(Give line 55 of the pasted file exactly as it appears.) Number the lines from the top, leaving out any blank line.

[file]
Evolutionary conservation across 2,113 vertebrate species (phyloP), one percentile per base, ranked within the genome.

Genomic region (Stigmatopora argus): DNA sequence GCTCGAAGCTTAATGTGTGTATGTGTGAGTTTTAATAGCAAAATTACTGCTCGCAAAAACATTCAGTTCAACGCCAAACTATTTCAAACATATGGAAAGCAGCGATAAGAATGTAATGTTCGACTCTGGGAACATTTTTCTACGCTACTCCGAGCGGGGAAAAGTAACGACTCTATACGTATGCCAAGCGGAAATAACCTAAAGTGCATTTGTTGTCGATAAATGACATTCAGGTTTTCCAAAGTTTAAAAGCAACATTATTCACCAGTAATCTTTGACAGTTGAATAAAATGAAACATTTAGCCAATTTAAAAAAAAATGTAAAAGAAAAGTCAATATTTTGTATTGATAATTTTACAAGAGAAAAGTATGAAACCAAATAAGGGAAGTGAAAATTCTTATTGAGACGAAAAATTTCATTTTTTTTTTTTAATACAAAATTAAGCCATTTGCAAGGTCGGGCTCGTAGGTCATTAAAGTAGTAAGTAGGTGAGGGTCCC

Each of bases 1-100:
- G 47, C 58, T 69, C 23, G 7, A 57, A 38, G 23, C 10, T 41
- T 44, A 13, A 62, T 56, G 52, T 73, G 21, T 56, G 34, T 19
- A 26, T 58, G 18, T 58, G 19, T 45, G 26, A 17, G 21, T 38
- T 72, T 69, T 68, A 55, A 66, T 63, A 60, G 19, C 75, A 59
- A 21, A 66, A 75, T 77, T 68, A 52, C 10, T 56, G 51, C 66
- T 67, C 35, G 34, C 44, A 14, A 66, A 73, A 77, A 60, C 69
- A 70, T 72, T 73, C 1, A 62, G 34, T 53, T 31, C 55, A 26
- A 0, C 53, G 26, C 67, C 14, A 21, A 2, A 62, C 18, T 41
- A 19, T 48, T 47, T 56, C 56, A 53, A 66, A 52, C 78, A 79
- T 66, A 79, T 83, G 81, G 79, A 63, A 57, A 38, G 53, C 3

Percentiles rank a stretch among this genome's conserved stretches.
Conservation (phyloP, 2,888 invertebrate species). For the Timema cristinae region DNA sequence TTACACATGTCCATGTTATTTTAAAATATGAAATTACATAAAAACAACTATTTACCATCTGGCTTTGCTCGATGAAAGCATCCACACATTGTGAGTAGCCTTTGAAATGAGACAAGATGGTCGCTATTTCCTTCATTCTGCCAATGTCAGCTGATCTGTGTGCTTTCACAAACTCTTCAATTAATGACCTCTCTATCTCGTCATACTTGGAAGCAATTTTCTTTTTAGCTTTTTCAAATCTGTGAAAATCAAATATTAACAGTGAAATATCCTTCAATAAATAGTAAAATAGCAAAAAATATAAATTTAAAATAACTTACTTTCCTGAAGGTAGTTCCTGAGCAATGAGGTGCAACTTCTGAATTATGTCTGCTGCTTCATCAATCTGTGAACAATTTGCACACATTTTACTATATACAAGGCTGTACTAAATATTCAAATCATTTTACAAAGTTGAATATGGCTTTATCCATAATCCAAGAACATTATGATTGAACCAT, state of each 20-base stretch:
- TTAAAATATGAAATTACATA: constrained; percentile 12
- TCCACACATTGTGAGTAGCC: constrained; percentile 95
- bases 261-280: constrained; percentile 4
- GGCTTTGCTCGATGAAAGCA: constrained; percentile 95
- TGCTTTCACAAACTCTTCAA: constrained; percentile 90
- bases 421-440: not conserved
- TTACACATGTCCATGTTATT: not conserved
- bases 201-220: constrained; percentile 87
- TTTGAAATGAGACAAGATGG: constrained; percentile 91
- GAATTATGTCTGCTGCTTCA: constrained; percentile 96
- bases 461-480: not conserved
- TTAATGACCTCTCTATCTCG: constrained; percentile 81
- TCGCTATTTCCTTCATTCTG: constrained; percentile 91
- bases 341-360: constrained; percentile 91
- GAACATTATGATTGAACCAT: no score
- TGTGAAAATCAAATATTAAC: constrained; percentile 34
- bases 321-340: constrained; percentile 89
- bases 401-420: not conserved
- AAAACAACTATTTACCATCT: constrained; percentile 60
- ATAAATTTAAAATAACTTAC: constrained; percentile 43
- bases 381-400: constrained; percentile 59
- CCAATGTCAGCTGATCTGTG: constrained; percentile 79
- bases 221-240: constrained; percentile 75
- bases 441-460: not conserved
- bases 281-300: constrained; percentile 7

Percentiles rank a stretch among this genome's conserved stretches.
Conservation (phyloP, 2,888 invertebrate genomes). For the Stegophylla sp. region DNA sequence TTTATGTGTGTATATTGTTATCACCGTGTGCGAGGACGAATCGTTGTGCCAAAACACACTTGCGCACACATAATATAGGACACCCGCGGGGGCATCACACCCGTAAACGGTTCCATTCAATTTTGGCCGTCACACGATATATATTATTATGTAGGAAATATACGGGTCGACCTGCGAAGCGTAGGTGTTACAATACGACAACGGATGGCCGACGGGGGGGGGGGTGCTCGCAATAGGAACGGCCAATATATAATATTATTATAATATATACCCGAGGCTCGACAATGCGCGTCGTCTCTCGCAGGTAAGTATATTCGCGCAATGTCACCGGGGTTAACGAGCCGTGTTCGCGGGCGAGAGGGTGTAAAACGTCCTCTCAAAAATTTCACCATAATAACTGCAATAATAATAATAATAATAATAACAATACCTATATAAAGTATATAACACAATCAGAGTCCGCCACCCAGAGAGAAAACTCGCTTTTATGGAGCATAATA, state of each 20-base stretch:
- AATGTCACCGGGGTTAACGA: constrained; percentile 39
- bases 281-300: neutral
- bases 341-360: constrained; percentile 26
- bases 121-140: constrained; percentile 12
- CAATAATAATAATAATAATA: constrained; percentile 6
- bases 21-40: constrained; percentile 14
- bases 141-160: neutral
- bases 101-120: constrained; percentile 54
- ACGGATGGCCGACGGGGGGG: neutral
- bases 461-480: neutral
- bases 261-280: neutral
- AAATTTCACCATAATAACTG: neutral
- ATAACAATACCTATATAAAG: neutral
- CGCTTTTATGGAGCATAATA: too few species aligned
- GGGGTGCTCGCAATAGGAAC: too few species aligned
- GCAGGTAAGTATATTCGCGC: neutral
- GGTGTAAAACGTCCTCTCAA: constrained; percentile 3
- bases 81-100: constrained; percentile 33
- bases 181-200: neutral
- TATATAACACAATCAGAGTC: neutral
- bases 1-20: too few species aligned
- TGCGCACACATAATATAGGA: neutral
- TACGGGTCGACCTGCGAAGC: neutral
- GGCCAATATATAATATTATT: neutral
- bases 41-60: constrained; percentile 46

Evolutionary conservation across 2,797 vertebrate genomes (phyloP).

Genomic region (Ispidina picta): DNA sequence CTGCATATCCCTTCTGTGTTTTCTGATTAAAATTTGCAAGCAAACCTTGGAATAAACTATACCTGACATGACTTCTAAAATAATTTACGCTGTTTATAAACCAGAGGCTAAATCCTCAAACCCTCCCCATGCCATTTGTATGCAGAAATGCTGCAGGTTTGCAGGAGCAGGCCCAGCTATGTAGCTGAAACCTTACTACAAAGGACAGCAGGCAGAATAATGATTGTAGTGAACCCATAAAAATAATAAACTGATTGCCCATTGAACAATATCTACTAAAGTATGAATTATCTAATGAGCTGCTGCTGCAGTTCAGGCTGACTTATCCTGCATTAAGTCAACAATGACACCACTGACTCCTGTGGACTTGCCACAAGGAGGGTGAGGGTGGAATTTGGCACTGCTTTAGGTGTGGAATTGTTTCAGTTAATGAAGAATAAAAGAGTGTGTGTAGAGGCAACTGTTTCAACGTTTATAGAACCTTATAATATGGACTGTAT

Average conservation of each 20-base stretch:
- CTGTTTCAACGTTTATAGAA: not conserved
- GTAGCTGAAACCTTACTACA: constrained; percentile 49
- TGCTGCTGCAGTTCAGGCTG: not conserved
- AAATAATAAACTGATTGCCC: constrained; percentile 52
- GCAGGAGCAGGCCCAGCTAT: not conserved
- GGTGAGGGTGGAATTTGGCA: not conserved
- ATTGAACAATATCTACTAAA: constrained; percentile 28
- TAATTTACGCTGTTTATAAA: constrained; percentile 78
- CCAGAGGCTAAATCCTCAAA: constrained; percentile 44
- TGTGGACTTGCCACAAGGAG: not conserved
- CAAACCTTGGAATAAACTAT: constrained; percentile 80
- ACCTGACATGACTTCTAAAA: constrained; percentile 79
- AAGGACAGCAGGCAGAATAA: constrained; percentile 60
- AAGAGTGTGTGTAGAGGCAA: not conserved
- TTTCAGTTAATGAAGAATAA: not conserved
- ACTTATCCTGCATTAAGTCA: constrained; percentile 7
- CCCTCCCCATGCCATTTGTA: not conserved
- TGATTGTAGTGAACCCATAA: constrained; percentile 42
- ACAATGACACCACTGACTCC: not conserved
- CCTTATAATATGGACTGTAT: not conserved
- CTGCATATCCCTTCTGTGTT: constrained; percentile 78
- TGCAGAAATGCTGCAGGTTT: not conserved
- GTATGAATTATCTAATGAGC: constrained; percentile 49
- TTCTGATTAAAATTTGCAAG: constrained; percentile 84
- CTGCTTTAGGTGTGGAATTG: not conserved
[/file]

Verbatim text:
- ATAACAATACCTATATAAAG: neutral